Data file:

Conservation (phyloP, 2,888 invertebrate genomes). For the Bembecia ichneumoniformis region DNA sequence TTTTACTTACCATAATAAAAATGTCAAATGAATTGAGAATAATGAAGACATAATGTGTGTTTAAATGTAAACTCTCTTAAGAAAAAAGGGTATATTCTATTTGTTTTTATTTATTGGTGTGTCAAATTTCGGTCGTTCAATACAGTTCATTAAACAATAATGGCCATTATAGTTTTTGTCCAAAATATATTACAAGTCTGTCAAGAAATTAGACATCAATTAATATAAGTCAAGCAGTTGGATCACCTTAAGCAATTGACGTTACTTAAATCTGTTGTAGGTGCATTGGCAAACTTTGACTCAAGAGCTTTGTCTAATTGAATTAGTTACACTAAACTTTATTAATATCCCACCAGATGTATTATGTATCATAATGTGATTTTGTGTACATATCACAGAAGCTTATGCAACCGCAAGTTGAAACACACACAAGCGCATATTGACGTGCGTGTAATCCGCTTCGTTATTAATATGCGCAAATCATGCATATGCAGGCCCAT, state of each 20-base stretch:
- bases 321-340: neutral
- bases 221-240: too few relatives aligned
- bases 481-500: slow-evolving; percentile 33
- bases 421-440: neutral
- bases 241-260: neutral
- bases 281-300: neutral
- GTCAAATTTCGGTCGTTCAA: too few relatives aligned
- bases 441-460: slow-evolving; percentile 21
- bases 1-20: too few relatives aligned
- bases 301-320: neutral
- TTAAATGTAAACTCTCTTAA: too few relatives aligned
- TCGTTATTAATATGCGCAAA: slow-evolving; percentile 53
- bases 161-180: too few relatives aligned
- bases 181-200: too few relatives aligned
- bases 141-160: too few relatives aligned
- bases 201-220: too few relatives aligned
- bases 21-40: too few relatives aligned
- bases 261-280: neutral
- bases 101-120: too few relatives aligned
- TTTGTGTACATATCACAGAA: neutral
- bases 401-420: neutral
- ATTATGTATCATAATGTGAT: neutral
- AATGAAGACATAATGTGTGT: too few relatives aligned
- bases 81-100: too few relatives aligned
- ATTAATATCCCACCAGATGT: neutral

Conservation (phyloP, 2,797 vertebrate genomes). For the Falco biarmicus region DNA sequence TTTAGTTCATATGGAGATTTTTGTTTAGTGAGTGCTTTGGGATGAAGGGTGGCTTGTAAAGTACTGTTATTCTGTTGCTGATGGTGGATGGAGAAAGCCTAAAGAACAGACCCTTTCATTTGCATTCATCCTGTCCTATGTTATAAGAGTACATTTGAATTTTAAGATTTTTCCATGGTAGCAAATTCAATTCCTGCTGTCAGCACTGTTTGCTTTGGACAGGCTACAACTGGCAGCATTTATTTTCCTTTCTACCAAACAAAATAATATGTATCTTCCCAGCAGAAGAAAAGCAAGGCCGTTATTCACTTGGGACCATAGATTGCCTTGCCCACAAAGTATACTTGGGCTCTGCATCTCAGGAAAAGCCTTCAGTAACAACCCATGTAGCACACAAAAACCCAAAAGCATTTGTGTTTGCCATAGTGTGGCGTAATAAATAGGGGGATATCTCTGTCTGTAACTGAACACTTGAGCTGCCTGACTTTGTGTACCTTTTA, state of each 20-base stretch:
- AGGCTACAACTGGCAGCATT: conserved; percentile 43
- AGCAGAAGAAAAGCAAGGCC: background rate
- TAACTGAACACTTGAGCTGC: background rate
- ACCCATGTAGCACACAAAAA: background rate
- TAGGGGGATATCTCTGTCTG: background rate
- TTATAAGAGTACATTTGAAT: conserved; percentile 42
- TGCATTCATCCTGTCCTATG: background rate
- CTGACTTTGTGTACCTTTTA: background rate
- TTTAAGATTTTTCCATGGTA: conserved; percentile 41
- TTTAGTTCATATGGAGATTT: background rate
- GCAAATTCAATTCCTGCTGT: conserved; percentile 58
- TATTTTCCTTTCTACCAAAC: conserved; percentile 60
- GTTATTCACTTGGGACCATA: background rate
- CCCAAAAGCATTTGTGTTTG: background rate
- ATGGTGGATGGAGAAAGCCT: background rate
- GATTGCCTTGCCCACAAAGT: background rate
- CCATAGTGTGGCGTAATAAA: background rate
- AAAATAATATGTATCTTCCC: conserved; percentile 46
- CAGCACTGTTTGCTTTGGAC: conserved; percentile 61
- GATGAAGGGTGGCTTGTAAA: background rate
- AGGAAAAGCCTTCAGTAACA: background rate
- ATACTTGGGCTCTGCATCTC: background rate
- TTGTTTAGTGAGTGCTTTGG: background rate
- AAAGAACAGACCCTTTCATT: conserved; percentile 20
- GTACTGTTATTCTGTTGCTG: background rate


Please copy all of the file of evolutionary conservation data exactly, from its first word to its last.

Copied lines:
Conservation (phyloP, 2,888 invertebrate genomes). For the Bembecia ichneumoniformis region DNA sequence TTTTACTTACCATAATAAAAATGTCAAATGAATTGAGAATAATGAAGACATAATGTGTGTTTAAATGTAAACTCTCTTAAGAAAAAAGGGTATATTCTATTTGTTTTTATTTATTGGTGTGTCAAATTTCGGTCGTTCAATACAGTTCATTAAACAATAATGGCCATTATAGTTTTTGTCCAAAATATATTACAAGTCTGTCAAGAAATTAGACATCAATTAATATAAGTCAAGCAGTTGGATCACCTTAAGCAATTGACGTTACTTAAATCTGTTGTAGGTGCATTGGCAAACTTTGACTCAAGAGCTTTGTCTAATTGAATTAGTTACACTAAACTTTATTAATATCCCACCAGATGTATTATGTATCATAATGTGATTTTGTGTACATATCACAGAAGCTTATGCAACCGCAAGTTGAAACACACACAAGCGCATATTGACGTGCGTGTAATCCGCTTCGTTATTAATATGCGCAAATCATGCATATGCAGGCCCAT, state of each 20-base stretch:
- bases 321-340: neutral
- bases 221-240: too few relatives aligned
- bases 481-500: slow-evolving; percentile 33
- bases 421-440: neutral
- bases 241-260: neutral
- bases 281-300: neutral
- GTCAAATTTCGGTCGTTCAA: too few relatives aligned
- bases 441-460: slow-evolving; percentile 21
- bases 1-20: too few relatives aligned
- bases 301-320: neutral
- TTAAATGTAAACTCTCTTAA: too few relatives aligned
- TCGTTATTAATATGCGCAAA: slow-evolving; percentile 53
- bases 161-180: too few relatives aligned
- bases 181-200: too few relatives aligned
- bases 141-160: too few relatives aligned
- bases 201-220: too few relatives aligned
- bases 21-40: too few relatives aligned
- bases 261-280: neutral
- bases 101-120: too few relatives aligned
- TTTGTGTACATATCACAGAA: neutral
- bases 401-420: neutral
- ATTATGTATCATAATGTGAT: neutral
- AATGAAGACATAATGTGTGT: too few relatives aligned
- bases 81-100: too few relatives aligned
- ATTAATATCCCACCAGATGT: neutral

Conservation (phyloP, 2,797 vertebrate genomes). For the Falco biarmicus region DNA sequence TTTAGTTCATATGGAGATTTTTGTTTAGTGAGTGCTTTGGGATGAAGGGTGGCTTGTAAAGTACTGTTATTCTGTTGCTGATGGTGGATGGAGAAAGCCTAAAGAACAGACCCTTTCATTTGCATTCATCCTGTCCTATGTTATAAGAGTACATTTGAATTTTAAGATTTTTCCATGGTAGCAAATTCAATTCCTGCTGTCAGCACTGTTTGCTTTGGACAGGCTACAACTGGCAGCATTTATTTTCCTTTCTACCAAACAAAATAATATGTATCTTCCCAGCAGAAGAAAAGCAAGGCCGTTATTCACTTGGGACCATAGATTGCCTTGCCCACAAAGTATACTTGGGCTCTGCATCTCAGGAAAAGCCTTCAGTAACAACCCATGTAGCACACAAAAACCCAAAAGCATTTGTGTTTGCCATAGTGTGGCGTAATAAATAGGGGGATATCTCTGTCTGTAACTGAACACTTGAGCTGCCTGACTTTGTGTACCTTTTA, state of each 20-base stretch:
- AGGCTACAACTGGCAGCATT: conserved; percentile 43
- AGCAGAAGAAAAGCAAGGCC: background rate
- TAACTGAACACTTGAGCTGC: background rate
- ACCCATGTAGCACACAAAAA: background rate
- TAGGGGGATATCTCTGTCTG: background rate
- TTATAAGAGTACATTTGAAT: conserved; percentile 42
- TGCATTCATCCTGTCCTATG: background rate
- CTGACTTTGTGTACCTTTTA: background rate
- TTTAAGATTTTTCCATGGTA: conserved; percentile 41
- TTTAGTTCATATGGAGATTT: background rate
- GCAAATTCAATTCCTGCTGT: conserved; percentile 58
- TATTTTCCTTTCTACCAAAC: conserved; percentile 60
- GTTATTCACTTGGGACCATA: background rate
- CCCAAAAGCATTTGTGTTTG: background rate
- ATGGTGGATGGAGAAAGCCT: background rate
- GATTGCCTTGCCCACAAAGT: background rate
- CCATAGTGTGGCGTAATAAA: background rate
- AAAATAATATGTATCTTCCC: conserved; percentile 46
- CAGCACTGTTTGCTTTGGAC: conserved; percentile 61
- GATGAAGGGTGGCTTGTAAA: background rate
- AGGAAAAGCCTTCAGTAACA: background rate
- ATACTTGGGCTCTGCATCTC: background rate
- TTGTTTAGTGAGTGCTTTGG: background rate
- AAAGAACAGACCCTTTCATT: conserved; percentile 20
- GTACTGTTATTCTGTTGCTG: background rate